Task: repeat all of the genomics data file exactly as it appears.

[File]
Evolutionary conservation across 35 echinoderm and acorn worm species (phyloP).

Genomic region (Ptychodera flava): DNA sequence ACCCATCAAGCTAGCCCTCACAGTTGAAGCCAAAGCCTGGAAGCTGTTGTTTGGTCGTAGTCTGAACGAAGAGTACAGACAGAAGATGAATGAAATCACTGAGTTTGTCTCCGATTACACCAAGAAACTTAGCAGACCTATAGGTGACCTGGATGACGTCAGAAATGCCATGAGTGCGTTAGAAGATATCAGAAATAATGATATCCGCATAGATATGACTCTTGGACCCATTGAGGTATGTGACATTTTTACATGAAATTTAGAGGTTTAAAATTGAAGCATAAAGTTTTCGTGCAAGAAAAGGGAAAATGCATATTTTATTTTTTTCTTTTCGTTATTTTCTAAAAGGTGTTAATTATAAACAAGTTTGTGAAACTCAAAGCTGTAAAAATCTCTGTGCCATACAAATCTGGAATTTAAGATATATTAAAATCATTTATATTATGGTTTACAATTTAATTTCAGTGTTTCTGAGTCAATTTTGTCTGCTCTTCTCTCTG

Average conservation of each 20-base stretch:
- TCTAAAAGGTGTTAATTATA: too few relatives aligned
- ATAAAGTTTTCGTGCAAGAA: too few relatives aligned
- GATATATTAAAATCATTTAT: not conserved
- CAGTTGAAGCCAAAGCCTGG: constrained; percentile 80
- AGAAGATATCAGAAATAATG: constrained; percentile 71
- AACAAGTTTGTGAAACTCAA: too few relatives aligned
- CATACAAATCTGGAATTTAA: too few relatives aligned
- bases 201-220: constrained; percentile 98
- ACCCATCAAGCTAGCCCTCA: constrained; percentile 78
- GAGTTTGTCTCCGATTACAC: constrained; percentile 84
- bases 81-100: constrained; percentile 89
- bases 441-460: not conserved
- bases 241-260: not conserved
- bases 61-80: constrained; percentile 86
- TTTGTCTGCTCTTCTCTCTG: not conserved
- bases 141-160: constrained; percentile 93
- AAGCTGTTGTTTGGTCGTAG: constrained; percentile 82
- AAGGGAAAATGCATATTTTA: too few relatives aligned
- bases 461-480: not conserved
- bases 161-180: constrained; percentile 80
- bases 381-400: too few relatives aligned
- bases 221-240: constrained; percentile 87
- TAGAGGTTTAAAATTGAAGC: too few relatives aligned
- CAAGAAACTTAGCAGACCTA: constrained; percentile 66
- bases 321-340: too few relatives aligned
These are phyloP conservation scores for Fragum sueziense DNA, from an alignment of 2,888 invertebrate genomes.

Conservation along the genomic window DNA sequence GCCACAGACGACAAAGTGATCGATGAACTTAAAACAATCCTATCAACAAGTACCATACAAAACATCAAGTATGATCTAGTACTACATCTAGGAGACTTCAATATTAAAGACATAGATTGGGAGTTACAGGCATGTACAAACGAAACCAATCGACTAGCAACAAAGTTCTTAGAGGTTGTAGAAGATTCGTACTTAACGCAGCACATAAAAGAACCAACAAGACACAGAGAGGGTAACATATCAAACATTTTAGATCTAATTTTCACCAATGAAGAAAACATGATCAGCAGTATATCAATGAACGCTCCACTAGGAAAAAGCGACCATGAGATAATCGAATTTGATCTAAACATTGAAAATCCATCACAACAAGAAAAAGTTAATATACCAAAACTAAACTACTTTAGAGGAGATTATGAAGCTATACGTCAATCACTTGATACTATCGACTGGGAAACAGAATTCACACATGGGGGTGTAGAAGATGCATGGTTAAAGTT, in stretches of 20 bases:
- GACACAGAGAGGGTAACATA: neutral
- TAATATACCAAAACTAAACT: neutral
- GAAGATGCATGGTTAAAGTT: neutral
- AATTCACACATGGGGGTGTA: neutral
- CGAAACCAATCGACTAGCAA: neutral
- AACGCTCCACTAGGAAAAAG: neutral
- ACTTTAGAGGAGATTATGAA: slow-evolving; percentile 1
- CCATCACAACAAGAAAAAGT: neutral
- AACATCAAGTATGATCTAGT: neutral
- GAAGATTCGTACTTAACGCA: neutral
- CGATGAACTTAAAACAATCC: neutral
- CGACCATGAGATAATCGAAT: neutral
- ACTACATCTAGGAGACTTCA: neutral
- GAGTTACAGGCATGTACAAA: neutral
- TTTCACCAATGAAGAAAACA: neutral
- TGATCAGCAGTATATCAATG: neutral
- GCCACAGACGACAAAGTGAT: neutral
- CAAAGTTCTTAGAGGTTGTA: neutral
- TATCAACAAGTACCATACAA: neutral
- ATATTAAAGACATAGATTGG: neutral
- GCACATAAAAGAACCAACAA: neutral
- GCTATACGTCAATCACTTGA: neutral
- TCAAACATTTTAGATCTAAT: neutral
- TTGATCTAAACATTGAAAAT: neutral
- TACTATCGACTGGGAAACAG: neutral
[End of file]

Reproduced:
Evolutionary conservation across 35 echinoderm and acorn worm species (phyloP).

Genomic region (Ptychodera flava): DNA sequence ACCCATCAAGCTAGCCCTCACAGTTGAAGCCAAAGCCTGGAAGCTGTTGTTTGGTCGTAGTCTGAACGAAGAGTACAGACAGAAGATGAATGAAATCACTGAGTTTGTCTCCGATTACACCAAGAAACTTAGCAGACCTATAGGTGACCTGGATGACGTCAGAAATGCCATGAGTGCGTTAGAAGATATCAGAAATAATGATATCCGCATAGATATGACTCTTGGACCCATTGAGGTATGTGACATTTTTACATGAAATTTAGAGGTTTAAAATTGAAGCATAAAGTTTTCGTGCAAGAAAAGGGAAAATGCATATTTTATTTTTTTCTTTTCGTTATTTTCTAAAAGGTGTTAATTATAAACAAGTTTGTGAAACTCAAAGCTGTAAAAATCTCTGTGCCATACAAATCTGGAATTTAAGATATATTAAAATCATTTATATTATGGTTTACAATTTAATTTCAGTGTTTCTGAGTCAATTTTGTCTGCTCTTCTCTCTG

Average conservation of each 20-base stretch:
- TCTAAAAGGTGTTAATTATA: too few relatives aligned
- ATAAAGTTTTCGTGCAAGAA: too few relatives aligned
- GATATATTAAAATCATTTAT: not conserved
- CAGTTGAAGCCAAAGCCTGG: constrained; percentile 80
- AGAAGATATCAGAAATAATG: constrained; percentile 71
- AACAAGTTTGTGAAACTCAA: too few relatives aligned
- CATACAAATCTGGAATTTAA: too few relatives aligned
- bases 201-220: constrained; percentile 98
- ACCCATCAAGCTAGCCCTCA: constrained; percentile 78
- GAGTTTGTCTCCGATTACAC: constrained; percentile 84
- bases 81-100: constrained; percentile 89
- bases 441-460: not conserved
- bases 241-260: not conserved
- bases 61-80: constrained; percentile 86
- TTTGTCTGCTCTTCTCTCTG: not conserved
- bases 141-160: constrained; percentile 93
- AAGCTGTTGTTTGGTCGTAG: constrained; percentile 82
- AAGGGAAAATGCATATTTTA: too few relatives aligned
- bases 461-480: not conserved
- bases 161-180: constrained; percentile 80
- bases 381-400: too few relatives aligned
- bases 221-240: constrained; percentile 87
- TAGAGGTTTAAAATTGAAGC: too few relatives aligned
- CAAGAAACTTAGCAGACCTA: constrained; percentile 66
- bases 321-340: too few relatives aligned
These are phyloP conservation scores for Fragum sueziense DNA, from an alignment of 2,888 invertebrate genomes.

Conservation along the genomic window DNA sequence GCCACAGACGACAAAGTGATCGATGAACTTAAAACAATCCTATCAACAAGTACCATACAAAACATCAAGTATGATCTAGTACTACATCTAGGAGACTTCAATATTAAAGACATAGATTGGGAGTTACAGGCATGTACAAACGAAACCAATCGACTAGCAACAAAGTTCTTAGAGGTTGTAGAAGATTCGTACTTAACGCAGCACATAAAAGAACCAACAAGACACAGAGAGGGTAACATATCAAACATTTTAGATCTAATTTTCACCAATGAAGAAAACATGATCAGCAGTATATCAATGAACGCTCCACTAGGAAAAAGCGACCATGAGATAATCGAATTTGATCTAAACATTGAAAATCCATCACAACAAGAAAAAGTTAATATACCAAAACTAAACTACTTTAGAGGAGATTATGAAGCTATACGTCAATCACTTGATACTATCGACTGGGAAACAGAATTCACACATGGGGGTGTAGAAGATGCATGGTTAAAGTT, in stretches of 20 bases:
- GACACAGAGAGGGTAACATA: neutral
- TAATATACCAAAACTAAACT: neutral
- GAAGATGCATGGTTAAAGTT: neutral
- AATTCACACATGGGGGTGTA: neutral
- CGAAACCAATCGACTAGCAA: neutral
- AACGCTCCACTAGGAAAAAG: neutral
- ACTTTAGAGGAGATTATGAA: slow-evolving; percentile 1
- CCATCACAACAAGAAAAAGT: neutral
- AACATCAAGTATGATCTAGT: neutral
- GAAGATTCGTACTTAACGCA: neutral
- CGATGAACTTAAAACAATCC: neutral
- CGACCATGAGATAATCGAAT: neutral
- ACTACATCTAGGAGACTTCA: neutral
- GAGTTACAGGCATGTACAAA: neutral
- TTTCACCAATGAAGAAAACA: neutral
- TGATCAGCAGTATATCAATG: neutral
- GCCACAGACGACAAAGTGAT: neutral
- CAAAGTTCTTAGAGGTTGTA: neutral
- TATCAACAAGTACCATACAA: neutral
- ATATTAAAGACATAGATTGG: neutral
- GCACATAAAAGAACCAACAA: neutral
- GCTATACGTCAATCACTTGA: neutral
- TCAAACATTTTAGATCTAAT: neutral
- TTGATCTAAACATTGAAAAT: neutral
- TACTATCGACTGGGAAACAG: neutral